A ‘race to the bottom’
However, technological advancements have left Mexico stuck in the mud. This plan has engaged the country in a “race to the bottom” wage battle with countries such as Vietnam and China. In fact, the latter has already usurped Mexico as the US’ largest trading partner by volume. Mexico has a growing commercial deficit with China, and its manufactured exports to the US have an increasing amount of Chinese-imported content.
Mexico thus needs to rethink its economic model. It is imperative for it to streamline and build its internal markets, industrialise and move towards higher value manufactured goods. The problem Mexico faces is that the countries that have successfully done so (for instance, the Asian tigers), have done it by implementing strong industrial policies that go against the neoliberal dogmas that have characterised Mexican governments for the last 30 years, both under the Partido Revolucionario Institutional (the Institutional Revolutionary Party, or PRI) and Partido Acción Nacional (the National Action Party, or PAN) administrations. Under neoliberalism, as economist Gary Becker once famously said, “the best industrial policy is to have no industrial policy at all”.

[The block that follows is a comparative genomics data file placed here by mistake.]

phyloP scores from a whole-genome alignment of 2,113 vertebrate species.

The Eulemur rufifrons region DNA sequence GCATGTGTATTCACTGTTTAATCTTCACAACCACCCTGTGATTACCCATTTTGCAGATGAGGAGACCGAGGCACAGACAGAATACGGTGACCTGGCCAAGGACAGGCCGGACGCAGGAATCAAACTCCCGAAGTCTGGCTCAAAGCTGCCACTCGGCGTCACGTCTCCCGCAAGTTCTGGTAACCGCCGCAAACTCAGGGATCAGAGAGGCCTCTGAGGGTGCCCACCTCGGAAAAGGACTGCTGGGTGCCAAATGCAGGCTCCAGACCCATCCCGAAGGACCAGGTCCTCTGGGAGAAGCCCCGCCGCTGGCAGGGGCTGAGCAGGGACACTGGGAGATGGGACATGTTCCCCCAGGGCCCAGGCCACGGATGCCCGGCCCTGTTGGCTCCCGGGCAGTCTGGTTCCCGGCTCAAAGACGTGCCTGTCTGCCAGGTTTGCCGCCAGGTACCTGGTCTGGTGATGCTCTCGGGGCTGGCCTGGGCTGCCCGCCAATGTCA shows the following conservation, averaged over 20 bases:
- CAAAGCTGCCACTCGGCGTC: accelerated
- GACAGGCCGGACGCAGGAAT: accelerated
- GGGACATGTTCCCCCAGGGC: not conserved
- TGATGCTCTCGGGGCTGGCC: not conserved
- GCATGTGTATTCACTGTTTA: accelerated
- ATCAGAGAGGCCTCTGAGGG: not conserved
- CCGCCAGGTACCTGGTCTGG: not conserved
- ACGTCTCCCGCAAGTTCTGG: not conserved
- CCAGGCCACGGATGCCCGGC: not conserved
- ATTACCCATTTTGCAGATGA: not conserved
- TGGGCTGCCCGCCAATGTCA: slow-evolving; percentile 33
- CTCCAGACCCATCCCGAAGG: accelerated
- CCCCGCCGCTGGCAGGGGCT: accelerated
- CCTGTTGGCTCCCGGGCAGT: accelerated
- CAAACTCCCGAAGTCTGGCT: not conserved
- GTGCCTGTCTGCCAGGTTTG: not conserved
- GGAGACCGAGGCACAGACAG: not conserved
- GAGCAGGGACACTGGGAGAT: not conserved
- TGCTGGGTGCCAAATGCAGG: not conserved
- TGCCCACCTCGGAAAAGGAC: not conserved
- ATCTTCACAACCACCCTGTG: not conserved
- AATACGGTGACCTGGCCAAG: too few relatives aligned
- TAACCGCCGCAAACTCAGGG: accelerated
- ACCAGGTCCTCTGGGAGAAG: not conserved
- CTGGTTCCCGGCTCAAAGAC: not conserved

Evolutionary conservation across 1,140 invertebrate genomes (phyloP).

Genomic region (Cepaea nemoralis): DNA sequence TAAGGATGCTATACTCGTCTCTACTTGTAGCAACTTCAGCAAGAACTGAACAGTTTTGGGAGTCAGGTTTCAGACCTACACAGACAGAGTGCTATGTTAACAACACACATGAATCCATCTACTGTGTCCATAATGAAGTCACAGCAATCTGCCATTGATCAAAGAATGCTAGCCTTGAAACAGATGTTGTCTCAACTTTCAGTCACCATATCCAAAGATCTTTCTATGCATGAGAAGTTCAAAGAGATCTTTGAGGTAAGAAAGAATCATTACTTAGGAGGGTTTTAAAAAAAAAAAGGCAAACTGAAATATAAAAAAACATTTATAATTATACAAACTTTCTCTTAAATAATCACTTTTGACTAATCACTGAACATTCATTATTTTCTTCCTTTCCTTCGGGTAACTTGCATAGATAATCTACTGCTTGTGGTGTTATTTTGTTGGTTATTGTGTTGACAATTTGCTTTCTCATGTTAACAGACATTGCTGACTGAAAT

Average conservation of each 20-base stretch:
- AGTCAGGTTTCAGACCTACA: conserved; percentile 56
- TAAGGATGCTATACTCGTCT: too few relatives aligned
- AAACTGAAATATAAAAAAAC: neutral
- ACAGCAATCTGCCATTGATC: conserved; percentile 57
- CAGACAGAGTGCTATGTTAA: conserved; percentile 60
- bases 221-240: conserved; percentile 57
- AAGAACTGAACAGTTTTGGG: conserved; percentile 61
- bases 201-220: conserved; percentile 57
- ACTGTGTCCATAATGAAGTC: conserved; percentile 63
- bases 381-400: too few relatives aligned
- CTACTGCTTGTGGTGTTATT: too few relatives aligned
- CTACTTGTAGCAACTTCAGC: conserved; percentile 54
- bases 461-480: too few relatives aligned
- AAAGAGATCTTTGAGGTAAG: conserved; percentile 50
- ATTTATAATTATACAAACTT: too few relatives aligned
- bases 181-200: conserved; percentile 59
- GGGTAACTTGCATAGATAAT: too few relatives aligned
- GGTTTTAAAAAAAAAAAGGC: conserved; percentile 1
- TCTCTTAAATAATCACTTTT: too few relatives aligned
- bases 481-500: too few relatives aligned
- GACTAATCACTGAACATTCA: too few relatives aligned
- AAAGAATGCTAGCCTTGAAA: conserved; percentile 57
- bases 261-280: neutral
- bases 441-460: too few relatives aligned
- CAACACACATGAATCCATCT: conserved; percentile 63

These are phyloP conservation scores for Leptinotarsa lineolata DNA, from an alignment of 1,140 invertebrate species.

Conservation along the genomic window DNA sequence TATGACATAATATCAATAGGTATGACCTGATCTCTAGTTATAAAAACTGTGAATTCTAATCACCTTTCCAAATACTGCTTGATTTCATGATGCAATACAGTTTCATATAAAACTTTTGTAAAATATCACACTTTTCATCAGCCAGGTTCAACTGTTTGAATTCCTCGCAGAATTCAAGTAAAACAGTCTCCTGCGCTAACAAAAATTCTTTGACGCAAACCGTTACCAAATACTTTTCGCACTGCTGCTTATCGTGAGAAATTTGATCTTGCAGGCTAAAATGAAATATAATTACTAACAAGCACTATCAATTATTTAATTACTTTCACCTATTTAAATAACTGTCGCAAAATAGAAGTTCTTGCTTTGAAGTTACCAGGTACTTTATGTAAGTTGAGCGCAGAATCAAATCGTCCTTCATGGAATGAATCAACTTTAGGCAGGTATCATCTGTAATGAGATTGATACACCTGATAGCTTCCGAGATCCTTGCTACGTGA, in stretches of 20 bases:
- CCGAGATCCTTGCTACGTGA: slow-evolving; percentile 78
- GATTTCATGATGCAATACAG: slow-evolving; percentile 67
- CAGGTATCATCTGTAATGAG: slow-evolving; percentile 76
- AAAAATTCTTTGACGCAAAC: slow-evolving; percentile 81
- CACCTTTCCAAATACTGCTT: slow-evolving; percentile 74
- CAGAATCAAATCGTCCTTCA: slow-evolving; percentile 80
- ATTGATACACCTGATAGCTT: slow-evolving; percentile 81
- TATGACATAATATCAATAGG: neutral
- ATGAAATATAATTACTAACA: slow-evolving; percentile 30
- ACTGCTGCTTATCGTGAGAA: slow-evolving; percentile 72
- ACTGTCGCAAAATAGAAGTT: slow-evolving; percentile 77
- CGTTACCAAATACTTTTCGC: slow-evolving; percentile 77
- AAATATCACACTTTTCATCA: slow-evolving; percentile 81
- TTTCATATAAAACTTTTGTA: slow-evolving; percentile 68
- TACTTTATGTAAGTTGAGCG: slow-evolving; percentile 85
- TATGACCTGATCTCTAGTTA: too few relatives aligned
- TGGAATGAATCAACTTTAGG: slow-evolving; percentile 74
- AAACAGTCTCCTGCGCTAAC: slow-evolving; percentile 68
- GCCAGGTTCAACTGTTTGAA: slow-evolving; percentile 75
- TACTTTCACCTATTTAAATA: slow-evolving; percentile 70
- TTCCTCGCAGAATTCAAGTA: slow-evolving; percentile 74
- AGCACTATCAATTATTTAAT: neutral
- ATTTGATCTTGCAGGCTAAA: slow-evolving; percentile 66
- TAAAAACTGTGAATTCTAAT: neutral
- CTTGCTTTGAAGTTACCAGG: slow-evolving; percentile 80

Is López Obrador the answer?
This is one of the reasons that many Mexicans, with less than a year to go until the next presidential election, see left-wing candidate Andrés Manuel López Obrador (or ‘AMLO’, as he’s known in Mexico) as a viable option. He is leading in the polls, and last June his recently-formed Movimiento Regeneración Nacional (National Regeneration Movement, often shortened to ‘Morena’) party received more votes than any other in the elections for governor of the State of Mexico – one of the most important administrative divisions in the country, and traditionally a PRI stronghold. Although the PRI candidate was declared the winner among accusations of electoral fraud, this was only managed through the coalition formed by the PRI with other parties. On a party versus party basis, Morena received more votes than the PRI in a state in which the PRI was believed to be invincible.